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Global Trade Management

How to optimize supply chain costs through foreign-trade zone-to-zone rules

· 5 minute read

· 5 minute read

Global supply chains are getting more difficult to manage by the day, making it all the more important for businesses to use every advantage they can get. That’s why businesses would be wise to explore strategies that help them defer costs incurred from customs duties, taxes, and other expenses, and minimize encounters with bureaucratic regulations.

“As global supply chains become increasingly more complex, companies must find ways to optimize costs while still maintaining efficiency,” said Liz Connell, Senior Director of Product Management, at ONESOURCE Global Trade.

Connell’s comments came during a webinar hosted by Thomson Reuters on Reducing Supply Chain Costs Through Zone-to-Zone Rules. During the webinar, panelists shared strategies for leveraging zone-to-zone rules to help businesses reduce costs in their supply chains. Specifically, they offered insights into the benefits of shipping between multiple foreign trade zone locations and discussed how to identify opportunities for savings.

Using Foreign-Trade zones strategicallyis a key component of helping companies optimize their supply chains, streamline logistics, gain access to greater flexibility in their operations, and take advantage of tax breaks unavailable to companies operating outside FTZs.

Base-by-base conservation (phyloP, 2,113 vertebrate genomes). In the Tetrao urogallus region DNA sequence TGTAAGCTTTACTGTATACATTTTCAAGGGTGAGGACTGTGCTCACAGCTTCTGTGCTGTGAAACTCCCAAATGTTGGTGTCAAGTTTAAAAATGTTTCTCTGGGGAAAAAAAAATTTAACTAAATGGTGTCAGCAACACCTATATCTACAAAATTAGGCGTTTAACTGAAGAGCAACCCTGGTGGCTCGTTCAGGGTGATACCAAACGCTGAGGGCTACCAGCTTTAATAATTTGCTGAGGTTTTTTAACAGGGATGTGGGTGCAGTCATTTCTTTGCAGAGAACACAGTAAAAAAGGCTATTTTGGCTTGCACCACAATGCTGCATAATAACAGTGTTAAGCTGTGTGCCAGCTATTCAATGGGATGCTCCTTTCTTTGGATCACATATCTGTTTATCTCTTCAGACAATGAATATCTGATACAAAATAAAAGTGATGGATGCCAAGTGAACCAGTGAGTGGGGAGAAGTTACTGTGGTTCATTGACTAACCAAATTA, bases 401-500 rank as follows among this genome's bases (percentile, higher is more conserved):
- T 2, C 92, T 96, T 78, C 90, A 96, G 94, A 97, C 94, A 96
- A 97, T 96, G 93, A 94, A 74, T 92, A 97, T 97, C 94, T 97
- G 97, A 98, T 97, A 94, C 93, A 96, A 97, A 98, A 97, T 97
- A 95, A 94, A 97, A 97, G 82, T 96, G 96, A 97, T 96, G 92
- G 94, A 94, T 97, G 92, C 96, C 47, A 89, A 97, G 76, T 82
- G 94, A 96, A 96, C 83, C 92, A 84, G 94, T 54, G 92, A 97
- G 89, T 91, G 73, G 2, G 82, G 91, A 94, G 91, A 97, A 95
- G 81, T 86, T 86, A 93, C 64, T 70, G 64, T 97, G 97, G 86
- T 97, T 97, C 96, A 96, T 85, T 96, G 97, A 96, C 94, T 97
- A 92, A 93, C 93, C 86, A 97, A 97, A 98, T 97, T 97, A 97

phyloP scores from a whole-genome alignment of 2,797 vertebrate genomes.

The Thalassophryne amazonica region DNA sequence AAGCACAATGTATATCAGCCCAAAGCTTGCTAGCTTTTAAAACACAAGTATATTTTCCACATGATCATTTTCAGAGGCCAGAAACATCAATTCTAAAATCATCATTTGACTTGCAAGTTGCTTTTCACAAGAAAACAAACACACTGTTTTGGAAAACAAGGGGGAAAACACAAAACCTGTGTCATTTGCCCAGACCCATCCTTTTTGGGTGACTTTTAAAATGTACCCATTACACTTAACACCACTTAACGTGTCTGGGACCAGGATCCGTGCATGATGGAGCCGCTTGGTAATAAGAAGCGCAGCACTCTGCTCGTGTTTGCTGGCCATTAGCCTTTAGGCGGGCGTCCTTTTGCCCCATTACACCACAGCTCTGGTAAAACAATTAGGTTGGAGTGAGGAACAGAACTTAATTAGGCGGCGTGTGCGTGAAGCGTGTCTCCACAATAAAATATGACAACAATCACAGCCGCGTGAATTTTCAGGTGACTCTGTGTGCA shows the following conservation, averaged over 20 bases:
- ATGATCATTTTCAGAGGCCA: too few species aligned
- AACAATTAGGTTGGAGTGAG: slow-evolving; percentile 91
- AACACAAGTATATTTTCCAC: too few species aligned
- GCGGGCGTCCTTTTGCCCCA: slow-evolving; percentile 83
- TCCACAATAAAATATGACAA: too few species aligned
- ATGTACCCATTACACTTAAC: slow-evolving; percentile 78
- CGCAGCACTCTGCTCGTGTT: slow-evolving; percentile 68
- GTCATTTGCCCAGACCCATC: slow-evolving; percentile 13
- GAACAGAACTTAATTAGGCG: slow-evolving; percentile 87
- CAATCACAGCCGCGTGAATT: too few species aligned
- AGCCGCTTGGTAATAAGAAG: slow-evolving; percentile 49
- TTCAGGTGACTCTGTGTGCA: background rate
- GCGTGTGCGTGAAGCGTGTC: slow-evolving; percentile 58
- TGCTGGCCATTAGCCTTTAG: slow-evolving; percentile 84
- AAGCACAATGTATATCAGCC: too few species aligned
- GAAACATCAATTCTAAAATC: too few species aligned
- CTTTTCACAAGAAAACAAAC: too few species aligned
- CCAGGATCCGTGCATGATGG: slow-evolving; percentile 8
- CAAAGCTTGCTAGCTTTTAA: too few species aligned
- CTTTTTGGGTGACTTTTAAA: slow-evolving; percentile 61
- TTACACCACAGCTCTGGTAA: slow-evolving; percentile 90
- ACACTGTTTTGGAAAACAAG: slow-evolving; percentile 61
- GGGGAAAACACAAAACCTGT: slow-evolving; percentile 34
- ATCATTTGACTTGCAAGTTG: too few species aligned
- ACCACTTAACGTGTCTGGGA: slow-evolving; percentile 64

Supply chain cost optimization with FTZs

How can businesses optimize costs and savings by leveraging ‘zone to zone’ shipping between multiple foreign trade zone locations? Understanding the rules and regulations governing foreign trade zones is paramount. Knowing how to identify opportunities for savings is also very important.

Cody Davis, Senior Manager, EY Global Trade and a webinar panelist, noted that understanding and complying with the rules and regulations governing foreign trade zones is crucial for companies wanting to leverage zone-to-zone shipping. At the same time, Davis said that while trade compliance is typically considered a cost center and not viewed as value generation, it can offer strategic benefits as well.

Almost any business, except retail, can gain access to greater flexibility in its operations by utilizing an FTZ. However, the savings on duty deferrals and merchandise processing fees (MPFs) are some of the biggest benefits for many. They’re often enough to justify investing in an FTZ program.

Kimberly Coyne, FTZ Product Manager, Thomson Reuters, and also a webinar panelist, said that leveraging a network of FTZs can reduce or eliminate Duty, which can be meaningful to both suppliers and customers.

“Finding ways to reduce keying by also transferring this data along your supply chain is becoming more and more the trend” Coyne said. “This is saving lots of time by discontinuing the practice of multiple parties keying the same data over and over as well as reduces the potential of those keying errors, and reconciling data becomes so much faster and auditing is a less time-consuming practice.”